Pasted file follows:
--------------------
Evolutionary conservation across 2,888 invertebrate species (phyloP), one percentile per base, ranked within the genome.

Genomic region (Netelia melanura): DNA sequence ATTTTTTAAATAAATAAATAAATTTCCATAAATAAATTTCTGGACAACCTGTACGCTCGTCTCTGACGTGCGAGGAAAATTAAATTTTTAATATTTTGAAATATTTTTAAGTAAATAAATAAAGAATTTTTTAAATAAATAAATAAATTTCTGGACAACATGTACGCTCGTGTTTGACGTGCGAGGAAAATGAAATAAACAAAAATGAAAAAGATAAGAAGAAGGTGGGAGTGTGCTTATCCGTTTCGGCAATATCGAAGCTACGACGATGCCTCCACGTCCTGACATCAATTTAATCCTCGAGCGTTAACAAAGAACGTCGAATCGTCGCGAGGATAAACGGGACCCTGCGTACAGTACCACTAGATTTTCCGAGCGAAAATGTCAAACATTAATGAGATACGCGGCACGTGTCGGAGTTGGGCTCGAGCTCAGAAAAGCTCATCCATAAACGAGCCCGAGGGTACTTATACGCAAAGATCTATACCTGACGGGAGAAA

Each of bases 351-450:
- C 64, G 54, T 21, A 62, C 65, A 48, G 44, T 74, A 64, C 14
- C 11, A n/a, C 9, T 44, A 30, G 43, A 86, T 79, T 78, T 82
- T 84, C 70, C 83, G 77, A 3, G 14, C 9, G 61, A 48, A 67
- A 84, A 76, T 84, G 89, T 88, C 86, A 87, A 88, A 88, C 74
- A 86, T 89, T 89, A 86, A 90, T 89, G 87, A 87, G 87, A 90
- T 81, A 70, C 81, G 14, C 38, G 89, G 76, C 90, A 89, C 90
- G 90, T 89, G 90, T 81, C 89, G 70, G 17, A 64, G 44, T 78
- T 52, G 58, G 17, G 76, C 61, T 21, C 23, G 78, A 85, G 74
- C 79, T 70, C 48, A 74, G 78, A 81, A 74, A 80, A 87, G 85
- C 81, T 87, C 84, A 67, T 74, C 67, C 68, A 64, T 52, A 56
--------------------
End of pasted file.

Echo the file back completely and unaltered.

Evolutionary conservation across 2,888 invertebrate species (phyloP), one percentile per base, ranked within the genome.

Genomic region (Netelia melanura): DNA sequence ATTTTTTAAATAAATAAATAAATTTCCATAAATAAATTTCTGGACAACCTGTACGCTCGTCTCTGACGTGCGAGGAAAATTAAATTTTTAATATTTTGAAATATTTTTAAGTAAATAAATAAAGAATTTTTTAAATAAATAAATAAATTTCTGGACAACATGTACGCTCGTGTTTGACGTGCGAGGAAAATGAAATAAACAAAAATGAAAAAGATAAGAAGAAGGTGGGAGTGTGCTTATCCGTTTCGGCAATATCGAAGCTACGACGATGCCTCCACGTCCTGACATCAATTTAATCCTCGAGCGTTAACAAAGAACGTCGAATCGTCGCGAGGATAAACGGGACCCTGCGTACAGTACCACTAGATTTTCCGAGCGAAAATGTCAAACATTAATGAGATACGCGGCACGTGTCGGAGTTGGGCTCGAGCTCAGAAAAGCTCATCCATAAACGAGCCCGAGGGTACTTATACGCAAAGATCTATACCTGACGGGAGAAA

Each of bases 351-450:
- C 64, G 54, T 21, A 62, C 65, A 48, G 44, T 74, A 64, C 14
- C 11, A n/a, C 9, T 44, A 30, G 43, A 86, T 79, T 78, T 82
- T 84, C 70, C 83, G 77, A 3, G 14, C 9, G 61, A 48, A 67
- A 84, A 76, T 84, G 89, T 88, C 86, A 87, A 88, A 88, C 74
- A 86, T 89, T 89, A 86, A 90, T 89, G 87, A 87, G 87, A 90
- T 81, A 70, C 81, G 14, C 38, G 89, G 76, C 90, A 89, C 90
- G 90, T 89, G 90, T 81, C 89, G 70, G 17, A 64, G 44, T 78
- T 52, G 58, G 17, G 76, C 61, T 21, C 23, G 78, A 85, G 74
- C 79, T 70, C 48, A 74, G 78, A 81, A 74, A 80, A 87, G 85
- C 81, T 87, C 84, A 67, T 74, C 67, C 68, A 64, T 52, A 56